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Spotted lanternfly could be next invasive species to threaten Michigan's agriculture

Christian Fernsby ▼ | June 29, 2020
The Michigan Department of Agriculture and Rural Development (MDARD) is asking the public to be on the lookout for spotted lanternfly, an invasive insect with the potential to seriously affect Michigan’s agriculture and natural resources.
Spotted lanternfly
Michigan   Spotted lanternfly
This insect could damage or kill more than 70 varieties of crops and plants including grapes, apples, hops and hardwood trees. To date, spotted lanternfly has not been detected in Michigan.

Topics: Spotted lanternfly Michigan

First found in the United States in 2014 in southeastern Pennsylvania, spotted lanternfly has been spreading rapidly across the nation. Infestations have been confirmed in Delaware, Virginia, New Jersey, Maryland and West Virginia.

Spotted lanternfly causes direct damage by sucking sap from host plants and secreting large amounts of a sugar-rich, sticky liquid called honeydew. This honeydew and the resulting black, sooty mold can kill plants and foul surfaces. The honeydew often attracts other pests, particularly hornets, wasps and ants, affecting outdoor recreation and complicating crop harvests.

Spotted lanternfly could negatively impact our grape industry,” said Robert Miller, invasive species prevention and response specialist for MDARD. “But it also has the potential to damage stone fruits, apples and other crops in Michigan’s fruit belt as well as important timber species statewide.”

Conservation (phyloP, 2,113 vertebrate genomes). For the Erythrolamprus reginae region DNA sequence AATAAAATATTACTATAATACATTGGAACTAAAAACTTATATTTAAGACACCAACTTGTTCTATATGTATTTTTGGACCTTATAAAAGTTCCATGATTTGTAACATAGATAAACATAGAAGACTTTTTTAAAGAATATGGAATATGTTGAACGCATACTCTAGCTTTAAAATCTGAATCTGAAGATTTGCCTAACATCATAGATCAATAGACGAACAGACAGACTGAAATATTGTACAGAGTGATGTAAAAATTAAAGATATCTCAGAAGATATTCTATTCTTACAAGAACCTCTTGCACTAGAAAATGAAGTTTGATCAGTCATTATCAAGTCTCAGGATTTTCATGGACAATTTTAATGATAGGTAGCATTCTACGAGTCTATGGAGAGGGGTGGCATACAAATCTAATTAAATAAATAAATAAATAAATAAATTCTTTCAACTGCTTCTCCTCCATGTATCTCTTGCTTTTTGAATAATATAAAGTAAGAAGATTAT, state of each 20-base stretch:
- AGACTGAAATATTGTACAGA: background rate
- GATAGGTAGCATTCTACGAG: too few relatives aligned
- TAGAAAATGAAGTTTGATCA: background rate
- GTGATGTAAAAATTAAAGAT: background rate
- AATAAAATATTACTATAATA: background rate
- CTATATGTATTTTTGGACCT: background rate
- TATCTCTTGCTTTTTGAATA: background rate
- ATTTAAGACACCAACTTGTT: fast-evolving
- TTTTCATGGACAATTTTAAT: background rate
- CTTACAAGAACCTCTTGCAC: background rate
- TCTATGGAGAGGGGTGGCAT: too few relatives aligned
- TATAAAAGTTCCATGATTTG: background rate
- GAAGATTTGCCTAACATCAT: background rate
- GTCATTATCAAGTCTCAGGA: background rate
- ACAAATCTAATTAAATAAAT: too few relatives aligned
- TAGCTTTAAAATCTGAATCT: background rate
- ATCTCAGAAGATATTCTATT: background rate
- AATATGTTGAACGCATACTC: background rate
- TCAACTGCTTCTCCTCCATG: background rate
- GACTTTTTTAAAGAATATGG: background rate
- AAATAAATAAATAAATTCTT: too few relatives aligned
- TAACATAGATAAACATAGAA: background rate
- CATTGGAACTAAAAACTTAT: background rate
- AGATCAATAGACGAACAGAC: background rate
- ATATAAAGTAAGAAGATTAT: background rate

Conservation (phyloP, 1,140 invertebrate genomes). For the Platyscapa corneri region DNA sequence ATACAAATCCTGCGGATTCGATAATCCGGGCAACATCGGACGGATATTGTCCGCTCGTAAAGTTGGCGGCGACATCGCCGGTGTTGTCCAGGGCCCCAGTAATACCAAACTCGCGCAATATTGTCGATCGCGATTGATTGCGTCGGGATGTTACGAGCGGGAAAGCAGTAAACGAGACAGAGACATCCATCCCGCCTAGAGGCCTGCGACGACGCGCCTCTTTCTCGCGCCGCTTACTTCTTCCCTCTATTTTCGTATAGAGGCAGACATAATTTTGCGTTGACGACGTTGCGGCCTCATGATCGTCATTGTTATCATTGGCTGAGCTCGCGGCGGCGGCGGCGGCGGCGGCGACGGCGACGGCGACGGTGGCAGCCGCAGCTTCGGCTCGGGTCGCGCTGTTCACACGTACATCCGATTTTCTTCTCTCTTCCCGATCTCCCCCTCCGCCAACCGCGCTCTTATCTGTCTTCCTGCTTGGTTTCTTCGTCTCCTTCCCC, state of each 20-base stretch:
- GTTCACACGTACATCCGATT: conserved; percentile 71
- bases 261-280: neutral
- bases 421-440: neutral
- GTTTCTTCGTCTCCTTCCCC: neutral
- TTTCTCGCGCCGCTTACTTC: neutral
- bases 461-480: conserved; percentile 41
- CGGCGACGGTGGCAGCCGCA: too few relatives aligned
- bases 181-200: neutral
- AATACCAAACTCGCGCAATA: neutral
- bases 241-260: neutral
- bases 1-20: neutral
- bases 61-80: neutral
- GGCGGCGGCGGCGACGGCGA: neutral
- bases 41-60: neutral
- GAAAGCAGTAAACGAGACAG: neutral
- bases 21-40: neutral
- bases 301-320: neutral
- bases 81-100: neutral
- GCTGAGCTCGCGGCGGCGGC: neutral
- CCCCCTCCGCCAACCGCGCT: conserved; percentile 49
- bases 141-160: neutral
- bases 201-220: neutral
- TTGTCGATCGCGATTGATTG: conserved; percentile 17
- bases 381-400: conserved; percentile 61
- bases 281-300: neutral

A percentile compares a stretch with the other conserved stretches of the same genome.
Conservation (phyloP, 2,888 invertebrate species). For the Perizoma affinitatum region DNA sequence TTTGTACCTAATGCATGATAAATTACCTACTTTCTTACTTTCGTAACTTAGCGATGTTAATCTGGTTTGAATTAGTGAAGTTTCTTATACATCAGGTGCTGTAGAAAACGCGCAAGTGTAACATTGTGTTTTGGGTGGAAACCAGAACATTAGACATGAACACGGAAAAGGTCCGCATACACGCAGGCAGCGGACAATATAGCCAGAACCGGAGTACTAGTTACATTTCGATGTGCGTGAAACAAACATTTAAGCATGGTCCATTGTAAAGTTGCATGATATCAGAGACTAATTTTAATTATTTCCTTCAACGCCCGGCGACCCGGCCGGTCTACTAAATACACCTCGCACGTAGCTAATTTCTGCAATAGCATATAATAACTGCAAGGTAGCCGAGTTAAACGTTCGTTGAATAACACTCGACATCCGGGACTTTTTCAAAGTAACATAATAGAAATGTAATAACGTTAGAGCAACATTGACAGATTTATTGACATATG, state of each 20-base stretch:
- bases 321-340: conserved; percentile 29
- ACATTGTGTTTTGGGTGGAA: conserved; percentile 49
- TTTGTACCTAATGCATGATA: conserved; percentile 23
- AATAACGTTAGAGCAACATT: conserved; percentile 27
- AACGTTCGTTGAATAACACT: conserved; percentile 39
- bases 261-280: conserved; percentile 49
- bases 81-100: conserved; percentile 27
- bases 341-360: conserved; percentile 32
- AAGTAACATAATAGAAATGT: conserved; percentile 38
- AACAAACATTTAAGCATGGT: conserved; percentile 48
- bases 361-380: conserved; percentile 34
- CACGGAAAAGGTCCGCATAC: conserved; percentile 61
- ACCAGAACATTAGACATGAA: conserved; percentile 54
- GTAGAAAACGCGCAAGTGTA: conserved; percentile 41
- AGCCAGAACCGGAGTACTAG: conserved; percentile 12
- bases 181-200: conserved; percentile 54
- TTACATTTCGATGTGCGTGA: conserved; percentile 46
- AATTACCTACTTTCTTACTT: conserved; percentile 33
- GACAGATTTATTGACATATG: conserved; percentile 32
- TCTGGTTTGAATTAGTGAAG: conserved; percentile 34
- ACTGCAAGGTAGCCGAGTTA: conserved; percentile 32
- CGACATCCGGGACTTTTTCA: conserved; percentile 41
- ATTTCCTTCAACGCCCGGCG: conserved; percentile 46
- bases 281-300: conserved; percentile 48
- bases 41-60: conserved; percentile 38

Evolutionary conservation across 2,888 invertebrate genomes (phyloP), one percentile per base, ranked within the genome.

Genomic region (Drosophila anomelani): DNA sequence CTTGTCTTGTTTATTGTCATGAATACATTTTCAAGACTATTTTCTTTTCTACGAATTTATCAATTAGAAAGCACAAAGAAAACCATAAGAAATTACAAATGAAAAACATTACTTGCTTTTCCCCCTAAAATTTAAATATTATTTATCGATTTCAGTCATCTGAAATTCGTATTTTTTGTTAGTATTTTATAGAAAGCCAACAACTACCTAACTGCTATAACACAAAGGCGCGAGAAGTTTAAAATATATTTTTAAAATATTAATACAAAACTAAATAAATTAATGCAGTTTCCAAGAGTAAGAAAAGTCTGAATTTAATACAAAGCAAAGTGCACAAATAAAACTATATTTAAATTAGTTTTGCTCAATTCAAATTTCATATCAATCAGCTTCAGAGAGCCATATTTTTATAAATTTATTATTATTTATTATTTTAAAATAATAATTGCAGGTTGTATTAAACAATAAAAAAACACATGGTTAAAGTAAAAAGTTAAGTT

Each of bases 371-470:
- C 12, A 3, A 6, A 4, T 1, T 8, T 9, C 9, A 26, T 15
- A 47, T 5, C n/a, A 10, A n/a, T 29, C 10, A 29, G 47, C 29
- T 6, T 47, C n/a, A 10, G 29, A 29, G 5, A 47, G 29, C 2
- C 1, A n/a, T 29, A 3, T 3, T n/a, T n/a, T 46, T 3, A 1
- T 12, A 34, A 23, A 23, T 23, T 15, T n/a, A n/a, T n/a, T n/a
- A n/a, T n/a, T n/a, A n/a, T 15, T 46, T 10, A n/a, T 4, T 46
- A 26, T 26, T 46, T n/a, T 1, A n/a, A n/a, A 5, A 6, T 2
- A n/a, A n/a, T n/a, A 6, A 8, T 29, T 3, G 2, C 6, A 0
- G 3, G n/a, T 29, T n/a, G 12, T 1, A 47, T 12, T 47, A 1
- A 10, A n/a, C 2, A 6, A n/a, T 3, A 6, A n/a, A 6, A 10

Spotted lanternfly egg masses resemble old chewing gum, with a gray, waxy, putty-like coating. Hatched eggs appear as brownish, seed-like deposits. Spotted lanternfly nymphs are wingless, beetle like and black with white spots, developing red patches as they mature.

Adults are roughly 1 inch long. Their folded wings are gray to brown with black spots. Open wings reveal a yellow and black abdomen and bright red hind wings with black spots transitioning to black and white bands at the edge.

“Prevention and early detection are vital to limiting the spread of spotted lanternfly,” said Miller. “Spotted lanternfly cannot fly long distances, but they lay eggs on nearly any surface, including cars, trailers, firewood and outdoor furniture. Before leaving an area where a quarantine is present, check vehicles, firewood and outdoor equipment for unwanted hitchhikers.”

If you find a spotted lanternfly egg mass, nymph or adult, take one or more photos, make note of the date, time and location of the sighting, and report to the Michigan Department of Agriculture and Rural Development.


 

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